For many years, I have wanted to be a person with a consistent creative practice. I want to be an Artist.
And yet, I’ve struggled to make much progress toward this goal. I start projects but don’t finish them, or quit when a new endeavor isn’t immediately successful. I wrestle with existential questions and “what’s the point?” myself into a depression.
But everything has shifted in the past couple of years. I’m finally coming out the other side of a beautiful healing journey—one that has helped me understand why it has been so hard for me to connect with my dream of being an artist.
And I want to share with you what I’ve learned.
In order to do so, I must take you on a little journey. We will call this the Journey of Creative Blocks & Self-Diagnoses.
As a recent college grad, this was the era of me figuring out how to be an adult in the world. I took a full-time job at the university because I needed health insurance and financial security. I knew I wanted to pursue something creative outside of my full-time job, but I wasn’t sure in what capacity. Writing? Printmaking? Graphic design? Playing punk music?
I tried a lot of different things during this time. I started a blog, provided freelance graphic design services, made zines, and played guitar in an all-ladies punk band.
I desperately wanted one of these experiments to turn into something that felt energizing enough to pursue for the long-term, but it never happened. I started to feel like something was wrong with me. Maybe I needed a better routine? More structure? Less structure? A clear goal for the future? A vision board?
I downloaded a million PDFs from the online business gurus and Pinterest bloggers, but all of the clarity and passion they promised fizzled out for me within a couple of months.
Maybe I was just lazy? Or maybe I wasn't as creative as I thought?
These thoughts terrified me, but instead of examining them more deeply I threw myself into an entirely new career. New career was exciting and it proved to everyone (me) that I wasn’t lazy or boring. I more than doubled my previous income which, unsurprisingly, didn’t seem to soothe the anxiety or scarcity I felt around money.
After a few years in my new career, I started to feel listless. I was commuting over 1.5 hours to and from work each day and no amount of inspirational audiobooks or podcasts could shake me from my fog of exhaustion. I still had big, creative dreams but they stayed trapped in the realm of ideas.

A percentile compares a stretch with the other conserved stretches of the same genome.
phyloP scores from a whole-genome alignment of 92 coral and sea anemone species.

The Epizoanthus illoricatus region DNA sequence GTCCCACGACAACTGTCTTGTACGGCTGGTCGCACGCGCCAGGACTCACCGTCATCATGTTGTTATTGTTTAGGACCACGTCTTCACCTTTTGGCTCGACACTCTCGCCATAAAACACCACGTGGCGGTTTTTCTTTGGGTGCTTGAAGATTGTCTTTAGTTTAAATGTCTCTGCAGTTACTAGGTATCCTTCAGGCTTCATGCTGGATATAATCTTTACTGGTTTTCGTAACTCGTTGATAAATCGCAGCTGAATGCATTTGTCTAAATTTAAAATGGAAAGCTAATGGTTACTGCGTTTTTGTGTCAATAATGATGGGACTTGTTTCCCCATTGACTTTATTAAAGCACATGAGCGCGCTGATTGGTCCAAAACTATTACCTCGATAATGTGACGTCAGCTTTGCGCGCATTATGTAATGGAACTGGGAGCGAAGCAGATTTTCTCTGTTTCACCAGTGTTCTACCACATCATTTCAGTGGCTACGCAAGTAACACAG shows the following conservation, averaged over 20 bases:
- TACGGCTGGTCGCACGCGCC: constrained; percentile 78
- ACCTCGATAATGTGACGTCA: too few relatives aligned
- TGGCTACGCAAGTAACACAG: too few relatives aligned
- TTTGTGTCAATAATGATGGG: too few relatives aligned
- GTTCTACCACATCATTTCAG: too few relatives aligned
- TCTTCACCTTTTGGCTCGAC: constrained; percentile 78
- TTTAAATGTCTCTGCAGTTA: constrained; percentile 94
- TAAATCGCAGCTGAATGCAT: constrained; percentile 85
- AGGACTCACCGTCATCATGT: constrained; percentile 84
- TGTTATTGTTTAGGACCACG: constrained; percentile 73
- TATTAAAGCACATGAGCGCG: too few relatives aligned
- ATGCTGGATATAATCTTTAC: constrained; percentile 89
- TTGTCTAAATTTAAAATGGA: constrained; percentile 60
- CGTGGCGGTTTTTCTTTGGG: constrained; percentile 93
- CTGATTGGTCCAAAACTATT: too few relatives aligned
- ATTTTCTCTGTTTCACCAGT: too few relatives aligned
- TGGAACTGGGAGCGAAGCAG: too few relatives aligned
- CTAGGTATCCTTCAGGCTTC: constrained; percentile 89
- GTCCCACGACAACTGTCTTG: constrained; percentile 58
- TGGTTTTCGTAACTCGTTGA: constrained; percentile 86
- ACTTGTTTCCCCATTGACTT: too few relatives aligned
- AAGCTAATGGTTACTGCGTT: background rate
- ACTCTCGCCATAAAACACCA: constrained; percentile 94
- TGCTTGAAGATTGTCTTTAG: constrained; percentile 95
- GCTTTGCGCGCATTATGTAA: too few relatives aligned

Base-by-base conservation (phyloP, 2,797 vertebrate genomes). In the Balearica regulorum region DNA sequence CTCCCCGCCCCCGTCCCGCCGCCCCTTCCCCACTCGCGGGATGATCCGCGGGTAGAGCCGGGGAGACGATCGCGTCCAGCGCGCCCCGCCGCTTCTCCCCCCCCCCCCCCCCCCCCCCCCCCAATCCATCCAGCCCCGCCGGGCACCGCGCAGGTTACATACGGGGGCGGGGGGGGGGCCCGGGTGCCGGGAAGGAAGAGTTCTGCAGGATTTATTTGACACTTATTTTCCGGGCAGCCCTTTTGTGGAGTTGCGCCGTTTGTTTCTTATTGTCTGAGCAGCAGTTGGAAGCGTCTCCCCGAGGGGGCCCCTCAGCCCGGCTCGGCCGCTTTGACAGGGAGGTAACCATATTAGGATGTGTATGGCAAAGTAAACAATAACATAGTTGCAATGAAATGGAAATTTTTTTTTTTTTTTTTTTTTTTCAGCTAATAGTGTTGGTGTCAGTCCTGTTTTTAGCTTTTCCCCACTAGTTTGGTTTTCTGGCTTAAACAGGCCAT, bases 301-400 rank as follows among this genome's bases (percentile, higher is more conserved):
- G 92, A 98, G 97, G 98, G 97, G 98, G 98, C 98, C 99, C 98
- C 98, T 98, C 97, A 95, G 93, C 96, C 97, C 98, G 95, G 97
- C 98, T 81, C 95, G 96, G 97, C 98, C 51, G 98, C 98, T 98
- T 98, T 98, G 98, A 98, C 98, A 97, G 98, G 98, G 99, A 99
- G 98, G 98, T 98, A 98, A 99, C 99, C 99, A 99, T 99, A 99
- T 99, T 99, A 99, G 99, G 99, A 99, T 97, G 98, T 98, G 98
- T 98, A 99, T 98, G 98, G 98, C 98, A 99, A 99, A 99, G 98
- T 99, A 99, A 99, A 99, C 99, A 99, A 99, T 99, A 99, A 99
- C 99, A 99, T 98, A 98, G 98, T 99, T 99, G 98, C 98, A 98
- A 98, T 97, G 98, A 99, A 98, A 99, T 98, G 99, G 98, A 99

At the end of 2019, I read Anne Helen Petersen’s viral Buzzfeed article about burnout, and some of her points rang true for me. I wasn’t strapped with overwhelming student debt like many of the millennials she interviewed, but I did feel a baseline level of anxiety staring down the list of tasks on my to-do list and obligations on my calendar. Everything, even fun things, felt like a chore.
At the beginning of 2020, I was ready to turn over a new leaf—I planned to set better boundaries at work and dedicate myself to my creative practice again. I even wrote a blog post about my burnout recovery plan.
As you might anticipate, nothing went as planned in 2020.
Recognizing my own burnout was helpful to the extent that it gave me a starting point to dissect the pressure I felt to optimize myself for perfect performance. It was during this time that I admit to myself that even though I felt “ok,” my baseline “ok” might be tainted by low levels of anxiety that had previously gone undetected.
The end of 2020 brought me to my knees. After a year of social isolation, rising familial tension, and a job that had begun to feel less than pointless, I realized my low-level anxiety had turned into something more serious. I was unimaginably angry and simultaneously confused about where the anger was coming from. At that point I had no place to put my emotions, no space to work through them. Lifting weights helped, but I needed something more.
I spent 2021 in therapy. This was a promise I made to myself—this time I would actually commit to the process.
My therapist was kind and a good listener. We met weekly via video chat. She wore big dangly earrings and a hair wrap. Her cats sometimes entered the frame. Our sessions involved a mix of Cognitive-Behavioral Therapy (CBT) techniques, trauma therapy, and Internal Family Systems methodologies. She often encouraged me to speak directly to my inner child.